Scientists have now discovered a pelvis supposed to be that of a pre-human ancestor, called Rudapithecus. Found near a historic mining community called Rudabanya in Hungary, the pelvis is remarkable not only for its rarity – the pelvis being among the fossils most rarely recovered – but also for its structure which shows that the earliest human ancestors stood upright.
This theory, if established, would run directly counter to the currently accepted proposition that our ancestors, at some point took to the practice of standing upright rather than going on all fours. The basic difference between modern African apes and humans is that the apes are much larger, so that they have a long pelvis and short lumbar spine, which promotes their all-fours gait on the ground.
Rudapithecus hungaricus, which resembles modern African apes as well as humans, is said to have climbed in an ape-like manner among the branches, using chiefly its arms while holding its body straight. However, its pelvis shows a wider upper portion in the thigh bone socket, which is typical of the upright position. It also has a shallow socket, and a short ischium, which allows ape-like mobility of the hip.
Rudapithecus was pretty ape-like and probably moved among branches like apes do now -- holding its body upright and climbing with its arms. However, it would have differed from modern great apes by having a more flexible lower back, which would mean when Rudapithecus came down to the ground, it might have had the ability to stand upright more like humans do. Illustration courtesy of John Siddick
Similar to modern apes, its iliac blades are oriented sideways, with a flared shape, which indicate that the area where the spinal muscles attach to the spine is reduced. This in turn shows that the spine was stiff to some degree. On the other hand, the lower part of the ilium is short, quite unlike that seen in the modern great apes like chimpanzees and orangutans. This modification is associated with a lesser number of lumbar vertebrae, only 3-4 in modern apes as compared to 6 in humans. The individual lumbar vertebrae are also shorter. This results in a shorter lumbar spine and in turn decreased flexibility of the lower back. This is indispensable to allow tree climbing, hanging from aerial supports, and bridging behavior, as it imparts passive stability to the spine – the ability to keep the backbone stiff without too much muscular effort – while providing a stable support from which the latissimus dorsi, the primary muscle that enables the animal to bring the arm in towards the body, can act. . This is even more exaggerated in the larger modern great apes.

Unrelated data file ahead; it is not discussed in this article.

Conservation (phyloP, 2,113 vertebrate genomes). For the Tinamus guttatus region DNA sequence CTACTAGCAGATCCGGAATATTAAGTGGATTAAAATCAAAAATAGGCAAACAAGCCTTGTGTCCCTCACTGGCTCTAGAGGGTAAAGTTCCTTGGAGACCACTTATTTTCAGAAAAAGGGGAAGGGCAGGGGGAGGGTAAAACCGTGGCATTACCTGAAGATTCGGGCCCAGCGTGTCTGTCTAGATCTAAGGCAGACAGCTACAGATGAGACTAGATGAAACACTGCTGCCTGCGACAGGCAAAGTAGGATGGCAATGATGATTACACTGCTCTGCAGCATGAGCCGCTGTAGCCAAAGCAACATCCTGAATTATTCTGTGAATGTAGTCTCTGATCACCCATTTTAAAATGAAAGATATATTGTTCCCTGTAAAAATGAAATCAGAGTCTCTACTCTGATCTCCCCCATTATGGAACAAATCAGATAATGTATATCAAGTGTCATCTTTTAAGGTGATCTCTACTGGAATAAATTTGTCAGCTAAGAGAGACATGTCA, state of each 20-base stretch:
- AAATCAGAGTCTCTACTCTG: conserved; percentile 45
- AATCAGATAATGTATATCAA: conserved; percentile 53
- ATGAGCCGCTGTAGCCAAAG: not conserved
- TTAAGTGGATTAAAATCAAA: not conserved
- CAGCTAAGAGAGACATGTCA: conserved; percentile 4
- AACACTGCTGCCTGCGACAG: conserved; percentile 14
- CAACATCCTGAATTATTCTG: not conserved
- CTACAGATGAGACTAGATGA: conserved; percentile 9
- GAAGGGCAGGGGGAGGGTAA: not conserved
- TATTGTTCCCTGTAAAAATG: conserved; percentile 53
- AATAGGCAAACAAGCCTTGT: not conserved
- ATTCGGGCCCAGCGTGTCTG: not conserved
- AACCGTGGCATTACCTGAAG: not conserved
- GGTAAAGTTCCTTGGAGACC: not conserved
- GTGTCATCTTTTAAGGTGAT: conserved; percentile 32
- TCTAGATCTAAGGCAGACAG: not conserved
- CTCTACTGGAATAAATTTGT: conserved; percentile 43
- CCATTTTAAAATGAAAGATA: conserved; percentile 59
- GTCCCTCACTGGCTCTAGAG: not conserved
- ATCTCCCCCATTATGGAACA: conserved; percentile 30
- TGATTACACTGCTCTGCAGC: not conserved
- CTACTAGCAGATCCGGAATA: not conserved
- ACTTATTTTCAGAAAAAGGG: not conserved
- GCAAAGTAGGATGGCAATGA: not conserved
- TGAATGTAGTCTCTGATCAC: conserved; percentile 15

These characteristics show that it was a much smaller animal, only about the size of an average dog. This would mean it had a longer lumbar spine, giving its lower back greater flexibility – a characteristic of human gait. Thus it could stand upright when on the ground. Such an animal could have more easily given way to the typical human skeletal structure than the long and detailed list of changes that would have been necessary for apes, including shortening of the pelvis and the lengthening of the lumbar spine. Hence the supposition that human ancestors never did walk on all fours, in the first place.
The researchers came to the conclusion that the presence of a long lower ilium in modern apes was not necessary for them to adopt the upright posture or for swinging among branches using mainly the forelimbs. Instead, the ilial length could be an independent feature appearing in each great ape family by itself. Thus the hypothetical last common ancestor of apes and men could well have had a different ilial shape making it easier to imagine its transition to a fully human morphology. This hipbone is thus thought to be the earliest fossil from a hominid that shows changes towards the upright position.
The incompleteness of the Rudapithecus fossil made it necessary for the researchers to use new 3D modeling tools to formulate its hypothetical shape. This was then compared with that of modern animals. They hope to examine other Rudapithecus fossils using 3D analysis to get better insights into how this animal moved.
The study was published online in the Journal of Human Evolution on September 17, 2019.
A late Miocene hominid partial pelvis from Hungary. Carol V.Warda, Ashley S.Hammond, J. Michael Plav, and David R.Begun. Journal of Human Evolution. 17 September 2019, 102645. https://doi.org/10.1016/j.jhevol.2019.102645. https://www.sciencedirect.com/science/article/pii/S0047248419300685?via%3Dihub